Nigerian militant appears in Joburg court
Nigerian militant leader Henry Okah appeared in a Johannesburg court today after he was arrested at the weekend by South African authorities for suspected links to a deadly bombing in Abuja
A prosecutor told the court the State is considering charging Okah - who now lives in South Africa - with a terrorist act and the detonation of an explosive device.
The case was postponed to October 14, when a bail application is expected to be heard.
"The accused is linked to the bombing that took place in Abuja," said Hein Louw, the magistrate overseeing the court proceeding.
A lawyer for Okah has denied his involvement in the explosion of two car bombs near a parade in the capital marking Nigeria's 50th anniversary of independence on Friday, killing at least 10 people and injuring 36, according to police.
One of his lawyers, Piet du Plessis, also told Reuters: "He totally denies any wrongdoing anywhere".
Sapa quoted that Du Plessis asked the court to place Okah in a high risk detention facility as he had been detained in Johannesburg's central prison.
He said detaining Okah in a normal prison would be a security risk to his client.
A small terrorist group based outside Nigeria and not militants from the oil-producing Niger Delta carried out last week's car bomb attacks in the capital Abuja, President Goodluck Jonathan said on Sunday.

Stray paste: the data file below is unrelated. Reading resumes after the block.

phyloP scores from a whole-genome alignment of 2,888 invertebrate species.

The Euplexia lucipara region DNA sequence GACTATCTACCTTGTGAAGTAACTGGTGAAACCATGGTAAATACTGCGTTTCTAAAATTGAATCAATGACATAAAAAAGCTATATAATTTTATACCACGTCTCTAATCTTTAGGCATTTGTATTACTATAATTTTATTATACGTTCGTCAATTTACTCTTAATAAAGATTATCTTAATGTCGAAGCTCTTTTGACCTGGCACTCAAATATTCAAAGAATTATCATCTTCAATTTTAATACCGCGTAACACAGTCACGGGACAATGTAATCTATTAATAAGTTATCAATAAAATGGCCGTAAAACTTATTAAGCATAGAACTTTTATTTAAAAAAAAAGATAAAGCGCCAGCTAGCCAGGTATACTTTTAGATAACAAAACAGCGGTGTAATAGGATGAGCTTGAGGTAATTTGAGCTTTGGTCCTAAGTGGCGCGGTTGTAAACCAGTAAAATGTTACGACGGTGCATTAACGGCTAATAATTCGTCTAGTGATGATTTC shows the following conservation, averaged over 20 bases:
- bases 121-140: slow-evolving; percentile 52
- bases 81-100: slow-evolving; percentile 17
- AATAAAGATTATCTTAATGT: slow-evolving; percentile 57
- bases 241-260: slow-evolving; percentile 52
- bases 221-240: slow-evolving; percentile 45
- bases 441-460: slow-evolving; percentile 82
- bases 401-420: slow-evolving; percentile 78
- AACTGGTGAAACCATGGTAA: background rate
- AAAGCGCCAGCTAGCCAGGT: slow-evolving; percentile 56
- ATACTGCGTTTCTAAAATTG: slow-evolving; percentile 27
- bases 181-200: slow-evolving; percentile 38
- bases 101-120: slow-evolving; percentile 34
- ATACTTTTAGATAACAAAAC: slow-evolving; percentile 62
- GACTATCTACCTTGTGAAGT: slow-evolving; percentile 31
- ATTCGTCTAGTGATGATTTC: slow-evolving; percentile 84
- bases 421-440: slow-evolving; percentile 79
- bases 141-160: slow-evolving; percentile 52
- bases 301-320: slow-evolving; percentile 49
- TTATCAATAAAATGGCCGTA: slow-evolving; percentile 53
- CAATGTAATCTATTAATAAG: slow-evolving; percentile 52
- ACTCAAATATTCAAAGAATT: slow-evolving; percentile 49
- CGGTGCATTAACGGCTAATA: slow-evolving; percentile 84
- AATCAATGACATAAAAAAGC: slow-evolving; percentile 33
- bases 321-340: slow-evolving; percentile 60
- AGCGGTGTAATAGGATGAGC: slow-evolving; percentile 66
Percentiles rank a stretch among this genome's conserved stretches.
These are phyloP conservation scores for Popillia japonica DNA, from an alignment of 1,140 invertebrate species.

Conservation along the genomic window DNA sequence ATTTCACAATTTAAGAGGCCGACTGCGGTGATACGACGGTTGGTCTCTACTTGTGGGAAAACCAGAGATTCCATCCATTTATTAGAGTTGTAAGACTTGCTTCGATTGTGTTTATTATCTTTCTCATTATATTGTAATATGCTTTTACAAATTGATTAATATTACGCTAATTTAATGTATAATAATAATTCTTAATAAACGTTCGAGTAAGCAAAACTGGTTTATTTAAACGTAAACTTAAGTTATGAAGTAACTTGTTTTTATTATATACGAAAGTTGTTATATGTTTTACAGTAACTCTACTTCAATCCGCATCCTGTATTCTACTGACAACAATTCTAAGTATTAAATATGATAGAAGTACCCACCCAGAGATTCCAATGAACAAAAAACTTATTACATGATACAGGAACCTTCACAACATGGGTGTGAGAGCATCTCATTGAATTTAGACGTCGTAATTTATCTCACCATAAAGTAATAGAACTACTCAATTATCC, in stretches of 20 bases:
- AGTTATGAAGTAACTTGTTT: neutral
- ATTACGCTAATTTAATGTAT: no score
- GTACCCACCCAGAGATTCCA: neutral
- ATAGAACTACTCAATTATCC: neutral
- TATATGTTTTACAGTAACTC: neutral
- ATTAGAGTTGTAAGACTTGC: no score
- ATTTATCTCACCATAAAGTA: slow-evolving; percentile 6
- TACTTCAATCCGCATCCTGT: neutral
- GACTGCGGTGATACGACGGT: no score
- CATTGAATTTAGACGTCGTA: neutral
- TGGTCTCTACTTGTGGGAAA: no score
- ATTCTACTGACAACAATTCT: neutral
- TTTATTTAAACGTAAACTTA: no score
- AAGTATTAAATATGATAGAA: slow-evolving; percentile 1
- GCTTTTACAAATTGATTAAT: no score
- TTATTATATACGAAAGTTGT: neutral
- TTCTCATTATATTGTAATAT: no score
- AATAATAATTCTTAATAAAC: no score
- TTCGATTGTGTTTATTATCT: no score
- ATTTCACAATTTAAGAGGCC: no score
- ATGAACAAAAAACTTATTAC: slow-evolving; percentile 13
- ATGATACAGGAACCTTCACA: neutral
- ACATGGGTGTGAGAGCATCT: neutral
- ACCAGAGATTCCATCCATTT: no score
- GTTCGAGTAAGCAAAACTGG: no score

The attacks were claimed by Nigeria's main militant group, the Movement for the Emancipation of the Niger Delta (MEND).
Security experts believe Okah - who accepted a government amnesty last year after gun-running and treason charges against him were dropped - was at one time the brains behind MEND, although he has denied ever being its leader.
A MEND statement signed Jomo Gbomo - the pseudonym used by the group to claim previous attacks on Nigeria's oil industry - was emailed to media warning the area should be evacuated an hour before the Abuja bombs went off.
But Jonathan said investigations had revealed MEND members knew nothing about the attacks and they had been carried out by a small group based outside Nigeria, sponsored by "unpatriotic elements within the country".
Jonathan's special adviser on the Niger Delta, Timi Alaibe, was quoted on Sunday as saying MEND's leaders were co-operating with the government and that Okah was using the group's name.
"Everyone in the structure knows Jomo Gbomo is Henry Okah. There is no MEND sitting anywhere in any camp. It's all Henry Okah, through and through," he was quoted as saying by the This Day newspaper.
MEND carried out attacks on oilfields and pipelines in the Niger Delta, home to Africa's biggest oil and gas industry, for years until accepting an amnesty in 2009.
It has said it is fighting for a fairer share of the natural wealth for the vast wetlands region, whose villages remain mired in poverty despite five decades of crude oil extraction.
Unrest in the Niger Delta has cost Nigeria - which vies with Angola as Africa's biggest oil producer - $1 billion a month in lost revenues, according to the country's central bank.
But MEND has been severely weakened since its leaders and thousands of gunmen accepted Yar'Adua's amnesty offer and disarmed.
It is unclear who is running the group.
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